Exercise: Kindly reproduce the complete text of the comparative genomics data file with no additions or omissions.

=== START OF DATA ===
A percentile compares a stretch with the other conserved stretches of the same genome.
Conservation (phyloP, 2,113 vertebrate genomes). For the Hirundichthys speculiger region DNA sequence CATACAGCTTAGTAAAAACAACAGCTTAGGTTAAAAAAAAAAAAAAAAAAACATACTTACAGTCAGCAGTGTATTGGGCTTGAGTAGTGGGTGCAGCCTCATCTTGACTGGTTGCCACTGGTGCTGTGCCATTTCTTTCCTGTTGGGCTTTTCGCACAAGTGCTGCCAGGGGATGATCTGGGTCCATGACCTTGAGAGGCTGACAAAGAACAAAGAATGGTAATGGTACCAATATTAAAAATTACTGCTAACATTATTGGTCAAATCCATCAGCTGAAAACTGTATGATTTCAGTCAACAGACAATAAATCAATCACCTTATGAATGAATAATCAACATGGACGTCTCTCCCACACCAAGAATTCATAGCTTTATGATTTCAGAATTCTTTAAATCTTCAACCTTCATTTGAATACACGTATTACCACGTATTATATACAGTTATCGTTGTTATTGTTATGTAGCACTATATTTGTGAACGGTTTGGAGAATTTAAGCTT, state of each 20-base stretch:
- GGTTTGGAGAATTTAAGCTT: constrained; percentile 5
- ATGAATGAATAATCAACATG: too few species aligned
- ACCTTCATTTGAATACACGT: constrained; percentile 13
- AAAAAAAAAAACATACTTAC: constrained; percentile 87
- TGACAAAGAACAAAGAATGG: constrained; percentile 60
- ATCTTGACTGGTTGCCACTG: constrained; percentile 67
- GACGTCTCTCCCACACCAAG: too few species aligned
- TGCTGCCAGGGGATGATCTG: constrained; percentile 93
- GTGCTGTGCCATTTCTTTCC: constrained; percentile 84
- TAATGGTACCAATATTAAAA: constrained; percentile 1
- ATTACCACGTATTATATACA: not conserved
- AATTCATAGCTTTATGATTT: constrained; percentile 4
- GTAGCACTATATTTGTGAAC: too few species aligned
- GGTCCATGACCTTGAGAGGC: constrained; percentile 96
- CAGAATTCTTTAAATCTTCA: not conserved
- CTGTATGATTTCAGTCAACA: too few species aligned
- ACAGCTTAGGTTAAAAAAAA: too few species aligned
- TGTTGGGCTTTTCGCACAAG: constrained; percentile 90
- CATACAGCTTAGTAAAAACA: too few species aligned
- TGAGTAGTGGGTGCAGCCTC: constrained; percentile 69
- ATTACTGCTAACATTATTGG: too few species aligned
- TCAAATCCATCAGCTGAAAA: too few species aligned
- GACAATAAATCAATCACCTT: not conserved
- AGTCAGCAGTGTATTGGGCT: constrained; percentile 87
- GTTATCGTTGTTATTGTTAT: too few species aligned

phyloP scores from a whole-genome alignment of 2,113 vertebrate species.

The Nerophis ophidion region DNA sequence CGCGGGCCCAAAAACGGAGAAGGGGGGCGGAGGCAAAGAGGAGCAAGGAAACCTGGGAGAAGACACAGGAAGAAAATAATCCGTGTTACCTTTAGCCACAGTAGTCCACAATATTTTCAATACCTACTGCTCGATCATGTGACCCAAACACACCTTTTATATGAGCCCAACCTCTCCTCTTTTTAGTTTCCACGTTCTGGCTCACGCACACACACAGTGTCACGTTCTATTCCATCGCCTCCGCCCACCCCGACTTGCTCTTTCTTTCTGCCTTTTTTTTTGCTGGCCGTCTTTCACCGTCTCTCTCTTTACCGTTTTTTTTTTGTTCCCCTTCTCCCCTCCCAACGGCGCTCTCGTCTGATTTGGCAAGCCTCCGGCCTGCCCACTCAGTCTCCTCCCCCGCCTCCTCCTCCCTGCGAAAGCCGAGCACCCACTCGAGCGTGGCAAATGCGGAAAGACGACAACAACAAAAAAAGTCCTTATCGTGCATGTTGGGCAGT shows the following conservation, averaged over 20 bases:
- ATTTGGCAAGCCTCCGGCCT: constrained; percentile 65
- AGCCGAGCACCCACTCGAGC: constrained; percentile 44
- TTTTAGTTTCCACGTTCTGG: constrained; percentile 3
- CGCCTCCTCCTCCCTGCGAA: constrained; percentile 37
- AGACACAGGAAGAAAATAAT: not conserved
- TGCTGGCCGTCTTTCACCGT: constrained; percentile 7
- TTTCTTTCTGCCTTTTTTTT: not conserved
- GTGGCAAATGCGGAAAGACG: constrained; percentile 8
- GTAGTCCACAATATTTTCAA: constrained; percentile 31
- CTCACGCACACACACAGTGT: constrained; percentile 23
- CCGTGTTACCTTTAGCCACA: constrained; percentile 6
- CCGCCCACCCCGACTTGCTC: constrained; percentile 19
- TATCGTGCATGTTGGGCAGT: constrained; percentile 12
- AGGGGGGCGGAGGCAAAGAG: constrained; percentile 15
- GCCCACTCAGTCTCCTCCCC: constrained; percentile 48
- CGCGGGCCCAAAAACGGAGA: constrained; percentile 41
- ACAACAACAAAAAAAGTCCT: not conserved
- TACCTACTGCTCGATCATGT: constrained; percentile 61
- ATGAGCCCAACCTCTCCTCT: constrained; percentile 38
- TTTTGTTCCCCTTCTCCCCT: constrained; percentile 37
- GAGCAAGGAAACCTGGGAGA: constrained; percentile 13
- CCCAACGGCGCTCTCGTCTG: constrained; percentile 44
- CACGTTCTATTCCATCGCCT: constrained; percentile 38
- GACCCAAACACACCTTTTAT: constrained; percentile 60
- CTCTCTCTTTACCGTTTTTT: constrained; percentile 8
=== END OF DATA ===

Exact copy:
A percentile compares a stretch with the other conserved stretches of the same genome.
Conservation (phyloP, 2,113 vertebrate genomes). For the Hirundichthys speculiger region DNA sequence CATACAGCTTAGTAAAAACAACAGCTTAGGTTAAAAAAAAAAAAAAAAAAACATACTTACAGTCAGCAGTGTATTGGGCTTGAGTAGTGGGTGCAGCCTCATCTTGACTGGTTGCCACTGGTGCTGTGCCATTTCTTTCCTGTTGGGCTTTTCGCACAAGTGCTGCCAGGGGATGATCTGGGTCCATGACCTTGAGAGGCTGACAAAGAACAAAGAATGGTAATGGTACCAATATTAAAAATTACTGCTAACATTATTGGTCAAATCCATCAGCTGAAAACTGTATGATTTCAGTCAACAGACAATAAATCAATCACCTTATGAATGAATAATCAACATGGACGTCTCTCCCACACCAAGAATTCATAGCTTTATGATTTCAGAATTCTTTAAATCTTCAACCTTCATTTGAATACACGTATTACCACGTATTATATACAGTTATCGTTGTTATTGTTATGTAGCACTATATTTGTGAACGGTTTGGAGAATTTAAGCTT, state of each 20-base stretch:
- GGTTTGGAGAATTTAAGCTT: constrained; percentile 5
- ATGAATGAATAATCAACATG: too few species aligned
- ACCTTCATTTGAATACACGT: constrained; percentile 13
- AAAAAAAAAAACATACTTAC: constrained; percentile 87
- TGACAAAGAACAAAGAATGG: constrained; percentile 60
- ATCTTGACTGGTTGCCACTG: constrained; percentile 67
- GACGTCTCTCCCACACCAAG: too few species aligned
- TGCTGCCAGGGGATGATCTG: constrained; percentile 93
- GTGCTGTGCCATTTCTTTCC: constrained; percentile 84
- TAATGGTACCAATATTAAAA: constrained; percentile 1
- ATTACCACGTATTATATACA: not conserved
- AATTCATAGCTTTATGATTT: constrained; percentile 4
- GTAGCACTATATTTGTGAAC: too few species aligned
- GGTCCATGACCTTGAGAGGC: constrained; percentile 96
- CAGAATTCTTTAAATCTTCA: not conserved
- CTGTATGATTTCAGTCAACA: too few species aligned
- ACAGCTTAGGTTAAAAAAAA: too few species aligned
- TGTTGGGCTTTTCGCACAAG: constrained; percentile 90
- CATACAGCTTAGTAAAAACA: too few species aligned
- TGAGTAGTGGGTGCAGCCTC: constrained; percentile 69
- ATTACTGCTAACATTATTGG: too few species aligned
- TCAAATCCATCAGCTGAAAA: too few species aligned
- GACAATAAATCAATCACCTT: not conserved
- AGTCAGCAGTGTATTGGGCT: constrained; percentile 87
- GTTATCGTTGTTATTGTTAT: too few species aligned

phyloP scores from a whole-genome alignment of 2,113 vertebrate species.

The Nerophis ophidion region DNA sequence CGCGGGCCCAAAAACGGAGAAGGGGGGCGGAGGCAAAGAGGAGCAAGGAAACCTGGGAGAAGACACAGGAAGAAAATAATCCGTGTTACCTTTAGCCACAGTAGTCCACAATATTTTCAATACCTACTGCTCGATCATGTGACCCAAACACACCTTTTATATGAGCCCAACCTCTCCTCTTTTTAGTTTCCACGTTCTGGCTCACGCACACACACAGTGTCACGTTCTATTCCATCGCCTCCGCCCACCCCGACTTGCTCTTTCTTTCTGCCTTTTTTTTTGCTGGCCGTCTTTCACCGTCTCTCTCTTTACCGTTTTTTTTTTGTTCCCCTTCTCCCCTCCCAACGGCGCTCTCGTCTGATTTGGCAAGCCTCCGGCCTGCCCACTCAGTCTCCTCCCCCGCCTCCTCCTCCCTGCGAAAGCCGAGCACCCACTCGAGCGTGGCAAATGCGGAAAGACGACAACAACAAAAAAAGTCCTTATCGTGCATGTTGGGCAGT shows the following conservation, averaged over 20 bases:
- ATTTGGCAAGCCTCCGGCCT: constrained; percentile 65
- AGCCGAGCACCCACTCGAGC: constrained; percentile 44
- TTTTAGTTTCCACGTTCTGG: constrained; percentile 3
- CGCCTCCTCCTCCCTGCGAA: constrained; percentile 37
- AGACACAGGAAGAAAATAAT: not conserved
- TGCTGGCCGTCTTTCACCGT: constrained; percentile 7
- TTTCTTTCTGCCTTTTTTTT: not conserved
- GTGGCAAATGCGGAAAGACG: constrained; percentile 8
- GTAGTCCACAATATTTTCAA: constrained; percentile 31
- CTCACGCACACACACAGTGT: constrained; percentile 23
- CCGTGTTACCTTTAGCCACA: constrained; percentile 6
- CCGCCCACCCCGACTTGCTC: constrained; percentile 19
- TATCGTGCATGTTGGGCAGT: constrained; percentile 12
- AGGGGGGCGGAGGCAAAGAG: constrained; percentile 15
- GCCCACTCAGTCTCCTCCCC: constrained; percentile 48
- CGCGGGCCCAAAAACGGAGA: constrained; percentile 41
- ACAACAACAAAAAAAGTCCT: not conserved
- TACCTACTGCTCGATCATGT: constrained; percentile 61
- ATGAGCCCAACCTCTCCTCT: constrained; percentile 38
- TTTTGTTCCCCTTCTCCCCT: constrained; percentile 37
- GAGCAAGGAAACCTGGGAGA: constrained; percentile 13
- CCCAACGGCGCTCTCGTCTG: constrained; percentile 44
- CACGTTCTATTCCATCGCCT: constrained; percentile 38
- GACCCAAACACACCTTTTAT: constrained; percentile 60
- CTCTCTCTTTACCGTTTTTT: constrained; percentile 8